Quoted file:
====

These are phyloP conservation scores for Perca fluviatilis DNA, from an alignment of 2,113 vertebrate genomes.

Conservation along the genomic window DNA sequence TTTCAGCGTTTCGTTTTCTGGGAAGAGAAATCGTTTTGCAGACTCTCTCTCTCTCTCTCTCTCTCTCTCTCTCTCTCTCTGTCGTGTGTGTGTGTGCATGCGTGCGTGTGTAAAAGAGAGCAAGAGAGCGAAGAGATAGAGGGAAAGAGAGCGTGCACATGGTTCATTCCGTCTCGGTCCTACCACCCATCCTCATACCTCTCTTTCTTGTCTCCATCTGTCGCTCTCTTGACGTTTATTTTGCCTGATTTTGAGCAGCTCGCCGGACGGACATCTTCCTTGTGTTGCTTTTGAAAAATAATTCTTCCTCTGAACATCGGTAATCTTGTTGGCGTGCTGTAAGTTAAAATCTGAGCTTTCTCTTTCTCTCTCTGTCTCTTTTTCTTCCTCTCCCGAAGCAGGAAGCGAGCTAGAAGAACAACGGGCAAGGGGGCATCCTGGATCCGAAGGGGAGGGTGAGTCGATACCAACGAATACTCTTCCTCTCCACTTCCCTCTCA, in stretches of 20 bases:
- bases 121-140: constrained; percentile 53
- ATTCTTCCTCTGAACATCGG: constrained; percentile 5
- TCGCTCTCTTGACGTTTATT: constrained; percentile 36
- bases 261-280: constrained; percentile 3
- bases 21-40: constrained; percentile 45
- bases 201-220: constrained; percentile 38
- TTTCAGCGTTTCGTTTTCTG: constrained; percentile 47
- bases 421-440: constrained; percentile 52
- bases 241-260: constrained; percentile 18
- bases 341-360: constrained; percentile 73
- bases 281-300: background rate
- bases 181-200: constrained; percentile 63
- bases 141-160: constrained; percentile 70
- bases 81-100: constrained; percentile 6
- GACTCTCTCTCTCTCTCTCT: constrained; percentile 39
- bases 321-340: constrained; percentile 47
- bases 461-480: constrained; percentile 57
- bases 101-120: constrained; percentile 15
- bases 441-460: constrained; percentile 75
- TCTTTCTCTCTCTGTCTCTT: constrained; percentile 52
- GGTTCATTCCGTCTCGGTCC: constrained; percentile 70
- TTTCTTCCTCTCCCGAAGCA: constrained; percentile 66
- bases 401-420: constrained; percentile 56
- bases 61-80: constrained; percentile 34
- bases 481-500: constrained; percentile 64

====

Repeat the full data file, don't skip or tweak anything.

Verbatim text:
These are phyloP conservation scores for Perca fluviatilis DNA, from an alignment of 2,113 vertebrate genomes.

Conservation along the genomic window DNA sequence TTTCAGCGTTTCGTTTTCTGGGAAGAGAAATCGTTTTGCAGACTCTCTCTCTCTCTCTCTCTCTCTCTCTCTCTCTCTCTGTCGTGTGTGTGTGTGCATGCGTGCGTGTGTAAAAGAGAGCAAGAGAGCGAAGAGATAGAGGGAAAGAGAGCGTGCACATGGTTCATTCCGTCTCGGTCCTACCACCCATCCTCATACCTCTCTTTCTTGTCTCCATCTGTCGCTCTCTTGACGTTTATTTTGCCTGATTTTGAGCAGCTCGCCGGACGGACATCTTCCTTGTGTTGCTTTTGAAAAATAATTCTTCCTCTGAACATCGGTAATCTTGTTGGCGTGCTGTAAGTTAAAATCTGAGCTTTCTCTTTCTCTCTCTGTCTCTTTTTCTTCCTCTCCCGAAGCAGGAAGCGAGCTAGAAGAACAACGGGCAAGGGGGCATCCTGGATCCGAAGGGGAGGGTGAGTCGATACCAACGAATACTCTTCCTCTCCACTTCCCTCTCA, in stretches of 20 bases:
- bases 121-140: constrained; percentile 53
- ATTCTTCCTCTGAACATCGG: constrained; percentile 5
- TCGCTCTCTTGACGTTTATT: constrained; percentile 36
- bases 261-280: constrained; percentile 3
- bases 21-40: constrained; percentile 45
- bases 201-220: constrained; percentile 38
- TTTCAGCGTTTCGTTTTCTG: constrained; percentile 47
- bases 421-440: constrained; percentile 52
- bases 241-260: constrained; percentile 18
- bases 341-360: constrained; percentile 73
- bases 281-300: background rate
- bases 181-200: constrained; percentile 63
- bases 141-160: constrained; percentile 70
- bases 81-100: constrained; percentile 6
- GACTCTCTCTCTCTCTCTCT: constrained; percentile 39
- bases 321-340: constrained; percentile 47
- bases 461-480: constrained; percentile 57
- bases 101-120: constrained; percentile 15
- bases 441-460: constrained; percentile 75
- TCTTTCTCTCTCTGTCTCTT: constrained; percentile 52
- GGTTCATTCCGTCTCGGTCC: constrained; percentile 70
- TTTCTTCCTCTCCCGAAGCA: constrained; percentile 66
- bases 401-420: constrained; percentile 56
- bases 61-80: constrained; percentile 34
- bases 481-500: constrained; percentile 64